Search and industrial exploitation of diamonds, gold and gems have led to the emergence of large desert areas, the automation with numerous large rafts and suction pumps with high flow, working day and night in the headwaters of the great rivers (Amazonas), have left some rivers fishless, diverting its course, and the digging of wells, with the removal of alluvian lands, havs caused the desertification of zones that used to be fertile.
This is the heritage we got from the boundless desire of power and money.
Charles Person of Brazil
He was born on 08/08/1873, in Paris (France), emigrated to Brazil in 1896, later in 1904 founded the "Officina Mechanica Charles Person" in Sao Paulo, at only 320 miles from the capital Belo Horizonte, which was dedicated to the manufacture of propellers, rudders - for boats and costumes, pumps, helmets, diving suits, weights for divers.
Produced two types of Helmets:
- For rivers and shallow waters: Used for "garimbos" or helmet divers, seekers of gold, diamonds and precious stones
- Maritime: for the sea, deep water 12 bolts.
This rig was composed of a copper helmet, fixed on a plate or perctoral, also made of copper. The helmet is attached to the chest by 12 screws/bolts.
Between the helmet and breastplate, fastened with 12 screws/bolts, is the leather jacket that facilitates the formation of an air bubble inside the helmet and shoulders of the "garimpo" or diver. A rubber hose connects the helmet to the rotary pump, on the surface, usually on a raft, or on the shore. A lead weight of 25 kg is hung on the front and back of the helmet which ensures its negative buoyancy.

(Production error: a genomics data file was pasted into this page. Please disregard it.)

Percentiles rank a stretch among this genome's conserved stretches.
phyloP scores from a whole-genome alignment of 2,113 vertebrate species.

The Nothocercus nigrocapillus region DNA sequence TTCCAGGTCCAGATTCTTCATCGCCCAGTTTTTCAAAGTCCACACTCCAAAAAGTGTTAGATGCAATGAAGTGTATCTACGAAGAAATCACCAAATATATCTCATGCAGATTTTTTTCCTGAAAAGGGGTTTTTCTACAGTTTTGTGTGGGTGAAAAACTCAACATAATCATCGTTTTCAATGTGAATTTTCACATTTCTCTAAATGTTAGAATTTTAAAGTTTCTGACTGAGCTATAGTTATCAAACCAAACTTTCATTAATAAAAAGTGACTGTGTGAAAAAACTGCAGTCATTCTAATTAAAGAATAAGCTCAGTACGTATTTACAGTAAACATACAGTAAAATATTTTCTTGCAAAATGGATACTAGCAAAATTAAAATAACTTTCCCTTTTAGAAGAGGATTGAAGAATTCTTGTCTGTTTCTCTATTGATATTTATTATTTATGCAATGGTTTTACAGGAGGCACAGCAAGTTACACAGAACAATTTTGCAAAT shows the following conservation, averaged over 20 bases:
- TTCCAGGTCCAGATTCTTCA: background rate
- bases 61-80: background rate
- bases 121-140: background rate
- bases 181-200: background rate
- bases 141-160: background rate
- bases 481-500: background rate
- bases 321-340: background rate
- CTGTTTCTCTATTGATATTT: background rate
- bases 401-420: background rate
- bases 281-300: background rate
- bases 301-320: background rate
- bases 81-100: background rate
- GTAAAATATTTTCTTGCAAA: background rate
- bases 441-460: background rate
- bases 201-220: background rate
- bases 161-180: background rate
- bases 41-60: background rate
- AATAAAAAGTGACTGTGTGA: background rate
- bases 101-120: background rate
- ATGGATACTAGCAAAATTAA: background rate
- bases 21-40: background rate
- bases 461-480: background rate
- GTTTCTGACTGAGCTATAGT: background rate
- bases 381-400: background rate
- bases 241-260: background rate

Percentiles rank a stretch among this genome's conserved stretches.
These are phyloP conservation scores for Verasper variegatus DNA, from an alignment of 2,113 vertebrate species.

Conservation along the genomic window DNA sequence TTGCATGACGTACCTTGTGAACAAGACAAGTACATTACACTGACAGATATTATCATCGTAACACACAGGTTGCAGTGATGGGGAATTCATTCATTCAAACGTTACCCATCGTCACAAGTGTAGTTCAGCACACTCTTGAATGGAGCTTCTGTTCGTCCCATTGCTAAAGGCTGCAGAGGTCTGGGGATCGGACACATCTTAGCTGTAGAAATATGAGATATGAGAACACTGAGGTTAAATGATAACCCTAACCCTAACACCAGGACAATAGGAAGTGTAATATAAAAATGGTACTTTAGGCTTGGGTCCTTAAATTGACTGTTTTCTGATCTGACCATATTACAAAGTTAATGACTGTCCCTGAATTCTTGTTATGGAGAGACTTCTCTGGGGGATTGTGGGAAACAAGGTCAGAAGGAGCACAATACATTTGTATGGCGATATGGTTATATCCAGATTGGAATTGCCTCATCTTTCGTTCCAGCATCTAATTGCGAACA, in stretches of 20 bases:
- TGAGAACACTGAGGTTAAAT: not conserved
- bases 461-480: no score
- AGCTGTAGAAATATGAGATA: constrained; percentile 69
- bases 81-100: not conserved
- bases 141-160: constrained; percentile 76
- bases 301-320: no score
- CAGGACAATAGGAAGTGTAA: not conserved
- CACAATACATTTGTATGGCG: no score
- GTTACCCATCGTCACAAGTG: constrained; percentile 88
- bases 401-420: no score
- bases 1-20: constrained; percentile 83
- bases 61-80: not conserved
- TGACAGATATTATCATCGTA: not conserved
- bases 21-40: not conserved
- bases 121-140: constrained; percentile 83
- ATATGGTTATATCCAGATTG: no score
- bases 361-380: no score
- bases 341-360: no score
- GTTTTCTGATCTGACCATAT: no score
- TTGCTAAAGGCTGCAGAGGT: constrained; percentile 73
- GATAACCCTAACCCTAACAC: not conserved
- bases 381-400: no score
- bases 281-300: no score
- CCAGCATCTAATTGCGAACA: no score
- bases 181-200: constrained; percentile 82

|Fig 8: Brasilian Person dive helmet |
Fig 9: Brasilian Person dive helmet
|Fig 10: Brasilian Person dive helmet
The helmets were provided with a valve at the top for ventilation inside, (remove air) to avoid excessive concentration of CO2. Is also the air inlet or connection with the hose, others also had incorporated phones therein. (Fig 9)
The front window (front) is unscrewed as a standard helmet. Inside three conductors distributed on the incoming air side and center windows to prevent fogging.
The approx. weight is 14 kg to 15 kg. Four windows, a front one of 16 cm, the side ones with 11 cm, and a top one of 9 cm. They incorporate both the front and the back, two hooks for weights, in the front between the two locks of weights is the manufacturer's nameplate are not numbered and are unknown to date the number of SCUBA produced by Person. (Fig 8, 9, 10)
The jacket (Fig.11) as mentioned above, is fixed by 12 screws/bolts from the helmet and breastplate, usually leather or waterproof fabric, short sleeves and over the waist is topped by a belt, comprising several turns of a rope topped by a simple knot rapid fast.
|Fig 11: Person jacket |
|Fig 12: Rare ‘Person’ Diamond-divers Apparatus
|Fig 13: Person air supply pump |
Fig 14: Nameplate
|Fig 15: Detail
The air pumps are very simple, single piston, without cooling and with two side flyers for hand operation. It was subsequently coupled pulleys to be driven by electric motors that are connected by a variable length hose to the top of the helmet, also have a nameplate (Fig 14).
|Fig 8: Nameplate |
Fig 9: Nameplate
|Fig 10: Nameplate
Different labels correspond to different eras and generations diving suits, of the Person.
We believe that the oldest might be:
"Officina Mechananica, Charles Person, Rua Augusta Queriroz-9 to Sao Paolo.
The predominant use of the helmets, in 3m to 40m depths rivers, was for the finding of gems. We do not rule out various uses due to the large size of the Brazilian coast and its numerous rivers.
The Helmet Person was also used in other South American countries such as Venezuela and Bolivia.